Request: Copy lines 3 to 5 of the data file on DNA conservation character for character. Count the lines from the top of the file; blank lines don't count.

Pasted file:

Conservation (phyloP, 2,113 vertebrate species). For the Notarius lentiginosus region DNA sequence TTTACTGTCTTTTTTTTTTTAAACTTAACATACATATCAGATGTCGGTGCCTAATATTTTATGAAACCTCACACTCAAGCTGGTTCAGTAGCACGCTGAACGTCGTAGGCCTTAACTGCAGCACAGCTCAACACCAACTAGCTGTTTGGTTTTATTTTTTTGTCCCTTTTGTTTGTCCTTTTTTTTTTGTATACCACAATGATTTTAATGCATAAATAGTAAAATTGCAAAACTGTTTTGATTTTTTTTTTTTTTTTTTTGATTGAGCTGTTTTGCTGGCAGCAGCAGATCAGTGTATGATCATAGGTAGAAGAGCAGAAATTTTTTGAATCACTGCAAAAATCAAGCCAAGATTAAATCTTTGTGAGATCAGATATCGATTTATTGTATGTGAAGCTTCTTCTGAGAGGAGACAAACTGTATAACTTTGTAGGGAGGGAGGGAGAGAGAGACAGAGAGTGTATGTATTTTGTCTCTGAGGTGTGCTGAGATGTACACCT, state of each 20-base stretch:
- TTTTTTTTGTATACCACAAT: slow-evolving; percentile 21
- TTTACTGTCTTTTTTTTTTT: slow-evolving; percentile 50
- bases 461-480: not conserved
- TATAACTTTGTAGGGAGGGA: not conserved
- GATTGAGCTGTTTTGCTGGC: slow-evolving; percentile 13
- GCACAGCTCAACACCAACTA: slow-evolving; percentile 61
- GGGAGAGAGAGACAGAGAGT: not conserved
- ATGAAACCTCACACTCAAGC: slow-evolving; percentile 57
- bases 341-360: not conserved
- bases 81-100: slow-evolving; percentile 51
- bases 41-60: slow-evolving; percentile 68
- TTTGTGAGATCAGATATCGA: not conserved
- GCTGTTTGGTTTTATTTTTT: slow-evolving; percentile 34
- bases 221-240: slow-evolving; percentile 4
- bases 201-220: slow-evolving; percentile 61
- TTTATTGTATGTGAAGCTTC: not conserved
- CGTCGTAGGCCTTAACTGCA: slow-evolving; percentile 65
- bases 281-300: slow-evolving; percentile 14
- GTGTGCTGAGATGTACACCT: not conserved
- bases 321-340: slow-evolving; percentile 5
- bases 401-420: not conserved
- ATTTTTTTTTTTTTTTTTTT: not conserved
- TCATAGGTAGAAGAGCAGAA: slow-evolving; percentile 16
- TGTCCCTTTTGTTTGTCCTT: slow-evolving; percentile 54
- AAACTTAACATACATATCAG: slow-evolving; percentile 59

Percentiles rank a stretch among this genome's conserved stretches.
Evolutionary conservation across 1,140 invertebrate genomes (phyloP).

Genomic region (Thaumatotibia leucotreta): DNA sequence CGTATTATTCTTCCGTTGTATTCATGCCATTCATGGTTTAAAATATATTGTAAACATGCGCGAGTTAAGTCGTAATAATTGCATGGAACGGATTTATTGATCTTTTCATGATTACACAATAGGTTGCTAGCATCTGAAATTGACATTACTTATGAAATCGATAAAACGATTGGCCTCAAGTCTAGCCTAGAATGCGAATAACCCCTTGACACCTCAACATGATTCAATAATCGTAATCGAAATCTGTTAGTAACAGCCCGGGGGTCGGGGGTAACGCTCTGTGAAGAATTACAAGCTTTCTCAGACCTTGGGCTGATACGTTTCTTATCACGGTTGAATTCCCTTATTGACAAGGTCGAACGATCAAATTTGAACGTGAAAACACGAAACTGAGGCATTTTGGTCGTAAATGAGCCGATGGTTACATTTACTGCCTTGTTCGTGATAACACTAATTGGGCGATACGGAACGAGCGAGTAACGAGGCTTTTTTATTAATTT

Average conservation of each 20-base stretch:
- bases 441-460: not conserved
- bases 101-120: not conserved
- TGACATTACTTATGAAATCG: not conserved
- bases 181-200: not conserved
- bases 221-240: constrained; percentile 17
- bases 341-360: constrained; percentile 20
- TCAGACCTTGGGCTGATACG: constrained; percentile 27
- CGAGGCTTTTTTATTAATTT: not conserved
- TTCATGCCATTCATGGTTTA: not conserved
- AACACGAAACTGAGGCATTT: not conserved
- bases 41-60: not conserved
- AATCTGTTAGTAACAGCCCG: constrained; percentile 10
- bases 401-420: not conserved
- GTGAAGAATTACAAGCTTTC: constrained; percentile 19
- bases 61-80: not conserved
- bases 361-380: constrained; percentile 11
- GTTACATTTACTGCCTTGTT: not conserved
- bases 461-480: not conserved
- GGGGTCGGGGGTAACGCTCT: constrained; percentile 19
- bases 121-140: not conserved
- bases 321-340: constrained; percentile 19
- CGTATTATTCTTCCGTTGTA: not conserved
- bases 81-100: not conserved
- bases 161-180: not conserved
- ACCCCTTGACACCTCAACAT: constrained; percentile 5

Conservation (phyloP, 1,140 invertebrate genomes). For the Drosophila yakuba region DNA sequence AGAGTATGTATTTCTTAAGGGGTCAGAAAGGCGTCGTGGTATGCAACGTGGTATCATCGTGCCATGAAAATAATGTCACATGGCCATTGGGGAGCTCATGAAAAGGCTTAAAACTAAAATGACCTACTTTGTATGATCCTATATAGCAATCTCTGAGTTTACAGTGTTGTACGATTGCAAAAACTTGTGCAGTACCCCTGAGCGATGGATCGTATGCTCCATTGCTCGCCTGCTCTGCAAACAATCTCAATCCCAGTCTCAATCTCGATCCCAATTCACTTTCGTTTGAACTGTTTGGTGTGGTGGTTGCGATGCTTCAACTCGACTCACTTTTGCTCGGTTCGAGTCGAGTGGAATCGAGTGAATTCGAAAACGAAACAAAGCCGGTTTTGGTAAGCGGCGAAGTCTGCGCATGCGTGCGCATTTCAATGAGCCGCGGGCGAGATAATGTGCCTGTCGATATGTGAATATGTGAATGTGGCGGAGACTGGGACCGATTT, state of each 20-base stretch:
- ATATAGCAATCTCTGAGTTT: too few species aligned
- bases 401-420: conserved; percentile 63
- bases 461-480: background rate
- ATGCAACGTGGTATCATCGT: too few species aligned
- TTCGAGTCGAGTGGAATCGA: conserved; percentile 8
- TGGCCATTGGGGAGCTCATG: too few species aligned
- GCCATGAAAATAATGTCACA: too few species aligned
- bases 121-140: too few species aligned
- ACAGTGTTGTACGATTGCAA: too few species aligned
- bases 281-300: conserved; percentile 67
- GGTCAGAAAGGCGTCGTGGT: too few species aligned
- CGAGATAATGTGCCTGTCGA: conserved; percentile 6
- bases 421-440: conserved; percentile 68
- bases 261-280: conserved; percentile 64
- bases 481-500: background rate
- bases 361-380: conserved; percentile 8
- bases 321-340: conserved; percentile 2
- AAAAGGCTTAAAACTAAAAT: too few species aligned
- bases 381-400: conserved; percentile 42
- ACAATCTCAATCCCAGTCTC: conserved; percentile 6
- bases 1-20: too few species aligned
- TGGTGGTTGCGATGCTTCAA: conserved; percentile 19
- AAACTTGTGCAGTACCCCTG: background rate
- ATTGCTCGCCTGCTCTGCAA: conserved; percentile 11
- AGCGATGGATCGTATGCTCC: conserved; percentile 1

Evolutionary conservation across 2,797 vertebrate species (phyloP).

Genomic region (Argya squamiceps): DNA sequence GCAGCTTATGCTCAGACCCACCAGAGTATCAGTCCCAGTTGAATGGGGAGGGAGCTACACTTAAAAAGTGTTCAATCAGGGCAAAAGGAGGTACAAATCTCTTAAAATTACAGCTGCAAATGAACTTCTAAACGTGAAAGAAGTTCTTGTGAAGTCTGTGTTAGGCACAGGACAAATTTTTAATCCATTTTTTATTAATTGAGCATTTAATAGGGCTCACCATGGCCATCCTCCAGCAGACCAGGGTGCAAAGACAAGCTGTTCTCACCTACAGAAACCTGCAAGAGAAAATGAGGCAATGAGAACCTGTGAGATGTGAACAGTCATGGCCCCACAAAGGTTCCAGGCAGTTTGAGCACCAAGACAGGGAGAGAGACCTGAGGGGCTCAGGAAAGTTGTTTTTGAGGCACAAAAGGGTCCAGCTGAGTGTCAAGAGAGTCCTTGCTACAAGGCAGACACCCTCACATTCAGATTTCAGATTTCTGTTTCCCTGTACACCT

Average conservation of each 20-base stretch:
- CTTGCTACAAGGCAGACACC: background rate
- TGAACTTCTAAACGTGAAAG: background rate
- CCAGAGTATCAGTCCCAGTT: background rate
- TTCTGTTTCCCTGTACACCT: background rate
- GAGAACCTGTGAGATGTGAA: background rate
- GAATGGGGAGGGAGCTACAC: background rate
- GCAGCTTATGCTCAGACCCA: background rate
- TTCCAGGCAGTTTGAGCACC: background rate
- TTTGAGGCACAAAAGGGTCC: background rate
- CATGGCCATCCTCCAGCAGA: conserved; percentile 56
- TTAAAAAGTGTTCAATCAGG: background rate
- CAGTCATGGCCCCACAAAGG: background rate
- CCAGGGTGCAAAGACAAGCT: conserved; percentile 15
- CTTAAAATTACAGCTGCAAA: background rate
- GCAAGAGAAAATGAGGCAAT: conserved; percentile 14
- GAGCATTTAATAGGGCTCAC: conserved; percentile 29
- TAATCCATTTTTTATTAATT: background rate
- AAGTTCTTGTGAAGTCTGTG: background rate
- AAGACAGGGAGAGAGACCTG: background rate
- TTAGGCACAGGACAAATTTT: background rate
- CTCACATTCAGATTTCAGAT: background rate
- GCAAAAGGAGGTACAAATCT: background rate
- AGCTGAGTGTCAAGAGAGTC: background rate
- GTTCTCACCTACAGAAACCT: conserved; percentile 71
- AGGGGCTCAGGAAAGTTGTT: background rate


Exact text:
- TTTACTGTCTTTTTTTTTTT: slow-evolving; percentile 50
- bases 461-480: not conserved
- TATAACTTTGTAGGGAGGGA: not conserved